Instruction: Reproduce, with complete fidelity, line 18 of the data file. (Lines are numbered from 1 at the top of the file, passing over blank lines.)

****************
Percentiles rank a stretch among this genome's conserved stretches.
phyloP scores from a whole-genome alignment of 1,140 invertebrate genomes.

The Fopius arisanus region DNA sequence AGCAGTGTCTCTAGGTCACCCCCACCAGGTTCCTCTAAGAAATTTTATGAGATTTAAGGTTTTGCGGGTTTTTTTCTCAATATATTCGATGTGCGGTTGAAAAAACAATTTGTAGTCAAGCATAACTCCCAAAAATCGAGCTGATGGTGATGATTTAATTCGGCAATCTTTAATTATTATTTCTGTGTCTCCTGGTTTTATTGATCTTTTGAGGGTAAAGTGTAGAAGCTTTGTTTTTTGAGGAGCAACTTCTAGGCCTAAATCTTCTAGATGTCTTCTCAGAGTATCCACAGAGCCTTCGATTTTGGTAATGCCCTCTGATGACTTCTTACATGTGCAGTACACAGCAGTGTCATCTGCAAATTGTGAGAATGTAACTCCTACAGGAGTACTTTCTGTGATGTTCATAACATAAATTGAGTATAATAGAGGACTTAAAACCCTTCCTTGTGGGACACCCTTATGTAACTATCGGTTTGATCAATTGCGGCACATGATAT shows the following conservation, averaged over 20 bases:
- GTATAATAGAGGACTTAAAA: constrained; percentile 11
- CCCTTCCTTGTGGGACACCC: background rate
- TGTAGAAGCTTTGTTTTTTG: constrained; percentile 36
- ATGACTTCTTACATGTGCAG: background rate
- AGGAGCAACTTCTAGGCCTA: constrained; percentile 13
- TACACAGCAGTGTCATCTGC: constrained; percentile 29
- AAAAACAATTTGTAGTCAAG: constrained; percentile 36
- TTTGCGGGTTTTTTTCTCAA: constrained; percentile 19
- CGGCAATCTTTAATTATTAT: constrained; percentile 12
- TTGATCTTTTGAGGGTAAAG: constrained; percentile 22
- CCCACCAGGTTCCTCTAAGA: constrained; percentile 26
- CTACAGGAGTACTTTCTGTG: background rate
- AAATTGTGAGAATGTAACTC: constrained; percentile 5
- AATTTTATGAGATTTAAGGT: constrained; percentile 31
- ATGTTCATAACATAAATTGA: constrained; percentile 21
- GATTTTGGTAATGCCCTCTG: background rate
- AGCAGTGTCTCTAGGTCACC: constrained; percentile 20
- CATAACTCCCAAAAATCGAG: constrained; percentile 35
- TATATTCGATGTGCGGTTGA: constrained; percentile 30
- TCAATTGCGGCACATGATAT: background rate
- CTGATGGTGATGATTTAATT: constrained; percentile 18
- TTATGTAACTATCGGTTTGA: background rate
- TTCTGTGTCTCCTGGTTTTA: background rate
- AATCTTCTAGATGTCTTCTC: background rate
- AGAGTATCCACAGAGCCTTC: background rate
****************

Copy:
- ATGTTCATAACATAAATTGA: constrained; percentile 21